Economists and finance experts have expressed divergent opinions on the proposal by the Federal Government to borrow N2.2tn to finance the deficit envisaged in the 2016 Appropriation Bill tabled before the National Assembly by President Muhammadu Buhari last week.
For the total budget proposal of N6.08tn, the Federal Government expects N3.86tn as revenue, while the balance of N2.22tn will come from borrowing. Out of the N2.22tn to be borrowed, N1.84tn is expected to be spent on capital projects, while the rest will go into recurrent expenditure.
In a statement made available to our correspondent in Abuja by its Head of Abuja Operations, Vivian Bellonwu-Okafor, the Social Integrated Development Centre (Social Action) asked the National Assembly to do Nigerians a favour by stopping the accumulation of such a huge debt.
However, a former President of the Nigerian Economic Society and Executive Director, African Centre for Shared Development Capacity Building, Prof. Olu Ajakaiye, said it was good enough that the Federal Government proposed to spend much of the debt to finance infrastructure.
Bellonwu-Okafor described loans as Greek gifts and a deathtrap for economies, especially weak and developing ones such as Nigeria’s, adding that the terms were usually steep and their conditions mostly stifling, while compromising the growth and well-being of the nation’s economy.
She called for a probe of what previous loans that had been obtained by Nigeria had been used for.
She said, “To continue in the tradition of approving loans for governments in Nigeria without first seeking and establishing an account of the huge loans acquired in the past years on behalf of the country and which have all been frittered away under very shady circumstances would be a great disservice to Nigerians by the National Assembly.
“We reiterate for the umpteenth time that if corruption and capital flight are eliminated, the innumerable leakages existing in the system blocked, tax administration made effective, the economy diversified away from burdensome dependence on oil and strict fiscal discipline established, enough resources will be garnered to fund the nation’s budget.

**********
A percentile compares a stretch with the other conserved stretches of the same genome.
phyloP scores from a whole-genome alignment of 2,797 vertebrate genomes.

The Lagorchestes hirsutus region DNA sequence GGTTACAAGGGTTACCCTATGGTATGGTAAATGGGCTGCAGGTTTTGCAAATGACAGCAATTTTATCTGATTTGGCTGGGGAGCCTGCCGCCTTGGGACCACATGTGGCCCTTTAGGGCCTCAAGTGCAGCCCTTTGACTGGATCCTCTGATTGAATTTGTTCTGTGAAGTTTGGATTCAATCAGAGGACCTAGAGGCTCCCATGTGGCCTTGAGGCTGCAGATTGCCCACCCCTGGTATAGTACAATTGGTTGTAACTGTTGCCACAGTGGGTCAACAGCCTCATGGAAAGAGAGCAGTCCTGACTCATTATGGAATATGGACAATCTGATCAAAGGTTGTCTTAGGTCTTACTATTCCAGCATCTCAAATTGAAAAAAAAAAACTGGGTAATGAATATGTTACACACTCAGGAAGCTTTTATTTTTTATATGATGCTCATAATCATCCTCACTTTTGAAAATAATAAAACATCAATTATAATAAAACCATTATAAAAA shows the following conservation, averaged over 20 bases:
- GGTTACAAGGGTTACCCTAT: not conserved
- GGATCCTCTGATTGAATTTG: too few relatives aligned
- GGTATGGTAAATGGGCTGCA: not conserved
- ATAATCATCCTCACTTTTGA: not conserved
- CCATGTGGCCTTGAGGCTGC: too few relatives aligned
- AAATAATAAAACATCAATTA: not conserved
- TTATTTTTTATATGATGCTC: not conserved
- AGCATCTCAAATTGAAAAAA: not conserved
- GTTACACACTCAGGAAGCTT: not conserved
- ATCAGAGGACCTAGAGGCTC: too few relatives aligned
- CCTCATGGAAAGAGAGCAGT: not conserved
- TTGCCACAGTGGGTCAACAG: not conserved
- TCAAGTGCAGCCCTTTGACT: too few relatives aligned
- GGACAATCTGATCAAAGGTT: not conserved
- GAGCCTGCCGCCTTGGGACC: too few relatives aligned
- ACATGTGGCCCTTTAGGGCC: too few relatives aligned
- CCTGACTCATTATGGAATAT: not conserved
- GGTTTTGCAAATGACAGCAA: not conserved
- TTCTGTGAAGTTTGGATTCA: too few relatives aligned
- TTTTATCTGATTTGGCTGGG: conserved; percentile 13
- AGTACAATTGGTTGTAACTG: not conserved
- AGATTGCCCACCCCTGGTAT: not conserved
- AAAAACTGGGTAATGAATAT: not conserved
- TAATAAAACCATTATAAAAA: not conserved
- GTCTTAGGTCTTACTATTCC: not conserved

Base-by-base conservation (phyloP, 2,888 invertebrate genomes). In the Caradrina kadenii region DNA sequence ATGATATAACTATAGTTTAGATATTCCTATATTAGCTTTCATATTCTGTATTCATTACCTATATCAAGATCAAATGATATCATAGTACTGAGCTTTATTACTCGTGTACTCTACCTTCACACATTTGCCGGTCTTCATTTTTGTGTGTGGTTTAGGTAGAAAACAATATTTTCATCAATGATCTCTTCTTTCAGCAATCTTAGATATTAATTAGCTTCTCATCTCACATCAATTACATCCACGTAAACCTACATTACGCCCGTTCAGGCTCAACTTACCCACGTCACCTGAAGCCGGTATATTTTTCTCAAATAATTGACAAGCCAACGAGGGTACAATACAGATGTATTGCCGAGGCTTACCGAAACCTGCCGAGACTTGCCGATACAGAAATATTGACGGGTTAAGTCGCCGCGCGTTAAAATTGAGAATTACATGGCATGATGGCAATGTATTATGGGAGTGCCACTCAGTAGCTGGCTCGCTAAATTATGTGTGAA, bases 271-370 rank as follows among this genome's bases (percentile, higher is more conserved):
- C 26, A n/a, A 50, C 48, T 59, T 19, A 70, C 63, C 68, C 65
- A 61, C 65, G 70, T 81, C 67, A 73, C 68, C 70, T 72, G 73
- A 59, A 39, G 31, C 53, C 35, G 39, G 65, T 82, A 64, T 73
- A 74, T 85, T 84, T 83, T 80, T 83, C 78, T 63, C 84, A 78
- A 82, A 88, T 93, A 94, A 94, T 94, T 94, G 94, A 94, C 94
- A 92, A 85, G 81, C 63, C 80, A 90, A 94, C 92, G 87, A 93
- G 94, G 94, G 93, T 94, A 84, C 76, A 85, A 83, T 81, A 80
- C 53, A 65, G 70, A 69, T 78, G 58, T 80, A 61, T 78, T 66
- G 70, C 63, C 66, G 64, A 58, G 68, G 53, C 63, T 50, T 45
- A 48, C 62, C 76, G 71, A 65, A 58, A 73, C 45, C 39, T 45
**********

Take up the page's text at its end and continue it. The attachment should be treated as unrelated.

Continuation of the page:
“The proposition by the Federal Government to borrow a staggering sum of N2.2tn to finance the nation’s 2016 fiscal budget is a glaring demonstration of insensitivity to the travails of Nigeria’s economy and citizens. Already, this is sequel to its plan to devote a colossal sum of N1.36tn to debt servicing alone in the budget.”
Bellonwu-Okafor added, “Fiscal projections as expounded in the proposed budget has revealed that the administration has no genuine intention of running a truly cost-effective government as it committed to doing in its pre-election pledges and which it superficially appeared to do with the merging of ministries, an action that has clearly translated into no concrete change in the fiscal parameters of governance in the country.
“If allowed to pass as it is, this will shoot Nigeria’s debt profile to over N15tn, with debt servicing amounting to 72 per cent of the 2016 capital budget. This sinks Nigeria further into the debt trap, while compromising the nation’s human and capital development.”
Ajakaiye, however, said there was nothing that the Federal Government could do about the N1.36tn for servicing debt that had fallen due.
He said, “It is already an obligation. Government cannot default, otherwise there will be a crisis. The fact that N1.84tn is for capital projects is good. The only thing we need to look at is the type of capital projects to be funded.”
He opined that if the right projects were funded, they would be able to generate funds that could be used to service the debt